That sounds a whole lot more like Communism than Capitalism.

            Where’s the freedom in that?

And here’s the point: Religious figures on the right and left have come out in droves about what the government has done as of recent, as is their right, but inherent in their declarations is a grave sin: idolatry.

Today we worship our government the way we once worshipped the Lord. We follow the never-ending political news-cycle like we once checked in on our brothers and sisters in faith. We read and repost articles about votes in the house and senate and executive orders like we once shared the story of Jesus Christ.

And I am guilty of this sin too; hence the great number of sermons as of recent that have revolved around the current political climate.

This story about the budding church sounds so weird and bizarre because we are so far removed from it. Instead of looking like this idyllic church community we’ve been co-opted by the assumption that our government is supposed to be the church, or at least it’s supposed to act like the church. Therefore we support political candidates who agree with our personal beliefs regarding issues like abortion rather than attempt to be present for women who wrestle with the fear of having an unplanned child. We spend more time talking about how our government should vet political refugees than pooling our resources together to bring them out of their war torn areas. We verbally attack people on the Internet for being politically opposed to our position instead of realizing that we often sit shoulder to shoulder with them in our church pews and that we have far more in common than we think we do.

Christians in America have played this political game for so long that we can almost no longer differentiate between America and God, something that scripture and Jesus call idolatry.

The church does not exist to serve our political aspirations, nor does the government exist to serve the needs of the church. The church does not represent a particular partisan agenda to be made manifest on Capitol Hill.

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The church itself is a politic. We do well to remember that we are a politic and that there are many ways for the church to be political. But the way to be the church is not synonymous with pursuing democratically elected representatives who can therefore represent our personal political opinions. As one of my former professors recently noted, “There’s only one instance of democratic voting in the gospels, and the people chose Barabbas.”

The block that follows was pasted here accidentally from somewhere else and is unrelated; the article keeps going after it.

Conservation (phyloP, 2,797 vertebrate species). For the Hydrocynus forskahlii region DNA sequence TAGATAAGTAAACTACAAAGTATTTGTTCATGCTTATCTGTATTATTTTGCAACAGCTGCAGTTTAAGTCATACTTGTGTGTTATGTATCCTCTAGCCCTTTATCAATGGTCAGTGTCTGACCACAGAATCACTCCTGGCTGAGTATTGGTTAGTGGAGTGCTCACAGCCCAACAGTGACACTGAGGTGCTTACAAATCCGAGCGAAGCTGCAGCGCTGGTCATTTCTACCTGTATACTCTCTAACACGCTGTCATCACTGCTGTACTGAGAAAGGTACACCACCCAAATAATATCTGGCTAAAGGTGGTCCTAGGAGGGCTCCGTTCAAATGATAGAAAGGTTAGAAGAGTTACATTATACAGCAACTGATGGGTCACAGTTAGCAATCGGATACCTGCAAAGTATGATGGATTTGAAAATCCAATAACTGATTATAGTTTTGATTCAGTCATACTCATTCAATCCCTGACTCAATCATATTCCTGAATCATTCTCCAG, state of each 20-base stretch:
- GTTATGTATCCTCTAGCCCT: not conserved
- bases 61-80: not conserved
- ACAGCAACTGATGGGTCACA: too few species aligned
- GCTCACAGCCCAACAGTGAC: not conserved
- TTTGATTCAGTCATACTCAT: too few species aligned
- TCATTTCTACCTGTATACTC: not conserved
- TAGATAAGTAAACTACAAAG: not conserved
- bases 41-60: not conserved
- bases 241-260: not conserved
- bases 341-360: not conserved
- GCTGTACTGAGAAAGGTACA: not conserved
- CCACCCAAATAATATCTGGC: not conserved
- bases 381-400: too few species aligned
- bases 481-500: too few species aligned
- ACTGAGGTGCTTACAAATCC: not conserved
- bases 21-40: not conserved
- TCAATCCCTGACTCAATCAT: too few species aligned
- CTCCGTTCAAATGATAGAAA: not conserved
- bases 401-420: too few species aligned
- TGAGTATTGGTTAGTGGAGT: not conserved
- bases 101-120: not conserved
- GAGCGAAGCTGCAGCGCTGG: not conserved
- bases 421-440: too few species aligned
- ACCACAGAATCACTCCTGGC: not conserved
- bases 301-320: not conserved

Gathering with others around the body and the blood of Christ is one way for Christians to be political, and it is the original way. For it is in gathering around a table such as this one, particularly with people who do not necessarily agree with us politically, we live and lean into the strange mystery that we call the kingdom of God. For us, this table is an ever-present reminder that we are not the authors of our salvation and neither is our government.

Here in America we greatly celebrate our freedom, and in particular our freedom of speech. But honestly, we are mostly only concerned with our freedom to say what we want. And the moment we hear someone speak from the other perspective we either cover our ears in anger, or we rush against them with vitriol.

For far too long we’ve limited our imagination of the church to being the mechanism by which we can develop strategies that can, to put it in political terms, Make America Great Again. But that is not the task nor is it the mission of the church. The task of the church is to be a community of character that can survive as a witness to the truth.

All of this is not meant to be a critique of the policies of the political right or the political left. Nor is in meant to be an endorsement of policies representing either side of the political spectrum. No, this is about our captivity to the presumption that our politics determine our lives more than the living God.